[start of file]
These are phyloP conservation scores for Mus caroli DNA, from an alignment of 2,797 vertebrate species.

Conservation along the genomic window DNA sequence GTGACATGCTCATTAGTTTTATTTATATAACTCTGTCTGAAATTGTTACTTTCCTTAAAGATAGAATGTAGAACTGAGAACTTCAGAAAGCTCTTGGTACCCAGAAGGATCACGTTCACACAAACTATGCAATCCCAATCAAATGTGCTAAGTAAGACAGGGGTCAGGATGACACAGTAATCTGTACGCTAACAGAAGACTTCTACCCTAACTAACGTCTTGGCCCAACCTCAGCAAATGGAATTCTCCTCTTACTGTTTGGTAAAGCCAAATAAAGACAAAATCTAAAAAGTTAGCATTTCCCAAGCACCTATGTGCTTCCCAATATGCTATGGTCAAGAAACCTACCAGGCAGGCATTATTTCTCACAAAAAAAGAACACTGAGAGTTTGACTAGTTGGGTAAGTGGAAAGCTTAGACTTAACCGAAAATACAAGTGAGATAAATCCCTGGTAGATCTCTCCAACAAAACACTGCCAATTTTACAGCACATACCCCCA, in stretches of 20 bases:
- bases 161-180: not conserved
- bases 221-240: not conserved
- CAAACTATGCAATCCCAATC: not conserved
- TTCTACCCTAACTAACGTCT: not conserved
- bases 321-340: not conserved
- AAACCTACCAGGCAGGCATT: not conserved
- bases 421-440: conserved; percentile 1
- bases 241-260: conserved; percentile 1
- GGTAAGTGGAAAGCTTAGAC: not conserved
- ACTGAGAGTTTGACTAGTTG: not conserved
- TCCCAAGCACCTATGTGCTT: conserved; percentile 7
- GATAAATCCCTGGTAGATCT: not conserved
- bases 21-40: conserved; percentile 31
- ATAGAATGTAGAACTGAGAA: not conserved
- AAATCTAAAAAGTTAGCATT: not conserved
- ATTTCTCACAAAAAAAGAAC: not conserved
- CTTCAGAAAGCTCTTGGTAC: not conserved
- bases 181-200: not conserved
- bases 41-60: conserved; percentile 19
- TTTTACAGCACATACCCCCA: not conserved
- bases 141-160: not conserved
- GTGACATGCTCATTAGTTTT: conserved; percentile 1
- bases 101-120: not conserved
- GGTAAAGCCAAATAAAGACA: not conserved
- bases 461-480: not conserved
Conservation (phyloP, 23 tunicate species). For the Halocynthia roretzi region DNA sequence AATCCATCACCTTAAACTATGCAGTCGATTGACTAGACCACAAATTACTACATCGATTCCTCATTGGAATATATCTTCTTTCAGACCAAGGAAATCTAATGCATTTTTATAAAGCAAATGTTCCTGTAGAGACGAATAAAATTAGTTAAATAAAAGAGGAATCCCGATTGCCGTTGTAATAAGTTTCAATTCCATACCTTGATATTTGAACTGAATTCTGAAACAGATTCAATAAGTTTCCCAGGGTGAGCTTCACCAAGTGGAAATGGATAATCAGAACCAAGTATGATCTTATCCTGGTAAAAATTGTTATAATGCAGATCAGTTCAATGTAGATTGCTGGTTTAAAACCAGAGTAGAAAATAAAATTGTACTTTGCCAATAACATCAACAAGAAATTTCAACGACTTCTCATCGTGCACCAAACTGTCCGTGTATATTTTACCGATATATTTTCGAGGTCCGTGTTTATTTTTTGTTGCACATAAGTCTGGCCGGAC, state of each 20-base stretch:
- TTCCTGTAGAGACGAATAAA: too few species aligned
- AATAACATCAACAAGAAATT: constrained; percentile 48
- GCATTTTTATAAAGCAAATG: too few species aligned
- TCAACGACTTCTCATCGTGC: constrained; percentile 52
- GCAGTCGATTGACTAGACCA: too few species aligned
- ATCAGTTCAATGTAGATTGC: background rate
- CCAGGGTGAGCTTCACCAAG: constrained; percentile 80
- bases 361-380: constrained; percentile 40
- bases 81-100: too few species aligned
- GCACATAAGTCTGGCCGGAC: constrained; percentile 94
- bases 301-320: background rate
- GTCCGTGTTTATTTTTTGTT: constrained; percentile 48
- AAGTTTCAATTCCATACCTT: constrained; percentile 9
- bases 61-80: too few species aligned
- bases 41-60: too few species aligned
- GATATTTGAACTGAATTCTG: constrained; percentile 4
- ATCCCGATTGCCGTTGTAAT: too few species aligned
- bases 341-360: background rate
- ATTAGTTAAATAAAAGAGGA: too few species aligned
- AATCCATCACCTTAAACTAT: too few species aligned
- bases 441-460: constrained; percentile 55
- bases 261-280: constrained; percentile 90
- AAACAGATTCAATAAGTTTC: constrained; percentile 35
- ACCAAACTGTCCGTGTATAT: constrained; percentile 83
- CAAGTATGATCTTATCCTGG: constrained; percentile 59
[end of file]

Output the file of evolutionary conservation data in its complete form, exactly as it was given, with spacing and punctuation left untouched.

These are phyloP conservation scores for Mus caroli DNA, from an alignment of 2,797 vertebrate species.

Conservation along the genomic window DNA sequence GTGACATGCTCATTAGTTTTATTTATATAACTCTGTCTGAAATTGTTACTTTCCTTAAAGATAGAATGTAGAACTGAGAACTTCAGAAAGCTCTTGGTACCCAGAAGGATCACGTTCACACAAACTATGCAATCCCAATCAAATGTGCTAAGTAAGACAGGGGTCAGGATGACACAGTAATCTGTACGCTAACAGAAGACTTCTACCCTAACTAACGTCTTGGCCCAACCTCAGCAAATGGAATTCTCCTCTTACTGTTTGGTAAAGCCAAATAAAGACAAAATCTAAAAAGTTAGCATTTCCCAAGCACCTATGTGCTTCCCAATATGCTATGGTCAAGAAACCTACCAGGCAGGCATTATTTCTCACAAAAAAAGAACACTGAGAGTTTGACTAGTTGGGTAAGTGGAAAGCTTAGACTTAACCGAAAATACAAGTGAGATAAATCCCTGGTAGATCTCTCCAACAAAACACTGCCAATTTTACAGCACATACCCCCA, in stretches of 20 bases:
- bases 161-180: not conserved
- bases 221-240: not conserved
- CAAACTATGCAATCCCAATC: not conserved
- TTCTACCCTAACTAACGTCT: not conserved
- bases 321-340: not conserved
- AAACCTACCAGGCAGGCATT: not conserved
- bases 421-440: conserved; percentile 1
- bases 241-260: conserved; percentile 1
- GGTAAGTGGAAAGCTTAGAC: not conserved
- ACTGAGAGTTTGACTAGTTG: not conserved
- TCCCAAGCACCTATGTGCTT: conserved; percentile 7
- GATAAATCCCTGGTAGATCT: not conserved
- bases 21-40: conserved; percentile 31
- ATAGAATGTAGAACTGAGAA: not conserved
- AAATCTAAAAAGTTAGCATT: not conserved
- ATTTCTCACAAAAAAAGAAC: not conserved
- CTTCAGAAAGCTCTTGGTAC: not conserved
- bases 181-200: not conserved
- bases 41-60: conserved; percentile 19
- TTTTACAGCACATACCCCCA: not conserved
- bases 141-160: not conserved
- GTGACATGCTCATTAGTTTT: conserved; percentile 1
- bases 101-120: not conserved
- GGTAAAGCCAAATAAAGACA: not conserved
- bases 461-480: not conserved
Conservation (phyloP, 23 tunicate species). For the Halocynthia roretzi region DNA sequence AATCCATCACCTTAAACTATGCAGTCGATTGACTAGACCACAAATTACTACATCGATTCCTCATTGGAATATATCTTCTTTCAGACCAAGGAAATCTAATGCATTTTTATAAAGCAAATGTTCCTGTAGAGACGAATAAAATTAGTTAAATAAAAGAGGAATCCCGATTGCCGTTGTAATAAGTTTCAATTCCATACCTTGATATTTGAACTGAATTCTGAAACAGATTCAATAAGTTTCCCAGGGTGAGCTTCACCAAGTGGAAATGGATAATCAGAACCAAGTATGATCTTATCCTGGTAAAAATTGTTATAATGCAGATCAGTTCAATGTAGATTGCTGGTTTAAAACCAGAGTAGAAAATAAAATTGTACTTTGCCAATAACATCAACAAGAAATTTCAACGACTTCTCATCGTGCACCAAACTGTCCGTGTATATTTTACCGATATATTTTCGAGGTCCGTGTTTATTTTTTGTTGCACATAAGTCTGGCCGGAC, state of each 20-base stretch:
- TTCCTGTAGAGACGAATAAA: too few species aligned
- AATAACATCAACAAGAAATT: constrained; percentile 48
- GCATTTTTATAAAGCAAATG: too few species aligned
- TCAACGACTTCTCATCGTGC: constrained; percentile 52
- GCAGTCGATTGACTAGACCA: too few species aligned
- ATCAGTTCAATGTAGATTGC: background rate
- CCAGGGTGAGCTTCACCAAG: constrained; percentile 80
- bases 361-380: constrained; percentile 40
- bases 81-100: too few species aligned
- GCACATAAGTCTGGCCGGAC: constrained; percentile 94
- bases 301-320: background rate
- GTCCGTGTTTATTTTTTGTT: constrained; percentile 48
- AAGTTTCAATTCCATACCTT: constrained; percentile 9
- bases 61-80: too few species aligned
- bases 41-60: too few species aligned
- GATATTTGAACTGAATTCTG: constrained; percentile 4
- ATCCCGATTGCCGTTGTAAT: too few species aligned
- bases 341-360: background rate
- ATTAGTTAAATAAAAGAGGA: too few species aligned
- AATCCATCACCTTAAACTAT: too few species aligned
- bases 441-460: constrained; percentile 55
- bases 261-280: constrained; percentile 90
- AAACAGATTCAATAAGTTTC: constrained; percentile 35
- ACCAAACTGTCCGTGTATAT: constrained; percentile 83
- CAAGTATGATCTTATCCTGG: constrained; percentile 59